RB: So, the message, Gerry, and the irony, is that we struggle to understand that we can’t just be on one side of the room. I remember in the early 2000s working in mental health, you would be in the lounge of a clinic and it was exactly what you’re talking about. You join your associations. You saw your patients and clients and you went about your business. Yet, it doesn’t seem obvious what you’re saying. That we’re not moving as quickly as maybe we could. Am I wrong to say that that impacts policy funding and all these other things as we continue to fight internally about whose message is better or stronger and more applicable?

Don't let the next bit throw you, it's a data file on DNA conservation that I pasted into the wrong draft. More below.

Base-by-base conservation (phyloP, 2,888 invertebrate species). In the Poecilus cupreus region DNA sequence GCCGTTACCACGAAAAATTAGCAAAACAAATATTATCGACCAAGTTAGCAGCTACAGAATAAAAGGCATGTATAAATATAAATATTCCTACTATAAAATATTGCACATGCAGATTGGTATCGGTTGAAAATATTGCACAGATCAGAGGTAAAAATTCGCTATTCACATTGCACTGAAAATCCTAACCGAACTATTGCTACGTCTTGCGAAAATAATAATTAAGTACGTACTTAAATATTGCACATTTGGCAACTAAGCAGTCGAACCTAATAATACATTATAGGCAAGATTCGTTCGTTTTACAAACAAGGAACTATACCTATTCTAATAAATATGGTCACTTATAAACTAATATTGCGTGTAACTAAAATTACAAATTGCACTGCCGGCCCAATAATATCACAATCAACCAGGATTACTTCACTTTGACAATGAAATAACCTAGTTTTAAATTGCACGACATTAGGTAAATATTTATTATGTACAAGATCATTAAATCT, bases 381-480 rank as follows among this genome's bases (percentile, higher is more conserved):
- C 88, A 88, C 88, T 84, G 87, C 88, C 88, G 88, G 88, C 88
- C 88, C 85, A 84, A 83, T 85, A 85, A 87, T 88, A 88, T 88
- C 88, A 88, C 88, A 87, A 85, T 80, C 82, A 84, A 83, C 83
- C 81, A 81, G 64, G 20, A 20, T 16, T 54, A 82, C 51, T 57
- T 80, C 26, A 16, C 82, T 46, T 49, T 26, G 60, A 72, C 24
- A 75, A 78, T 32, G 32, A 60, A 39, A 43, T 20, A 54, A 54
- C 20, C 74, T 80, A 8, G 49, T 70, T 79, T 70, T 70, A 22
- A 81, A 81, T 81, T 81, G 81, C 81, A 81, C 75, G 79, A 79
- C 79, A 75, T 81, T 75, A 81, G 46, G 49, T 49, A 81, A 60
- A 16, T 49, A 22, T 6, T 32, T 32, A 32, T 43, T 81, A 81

GC: Oh, absolutely. In fact, New Jersey has passed legislation about autism insurance reimbursements that have caught a fight in the legislation, the use of ABA, applied behavioral analysis.


In New Jersey in 2009, I sat before the senate budget committee that has to do the final pass-through of any legislation and testified, along with several colleagues, against the idea that they should include on methodology in the legislation. I argued to them that that was tantamount to saying that for an oncologist, they could use radiation but not use chemotherapy – that that’s the business of the scientific field to figure out what are the subclinical approaches.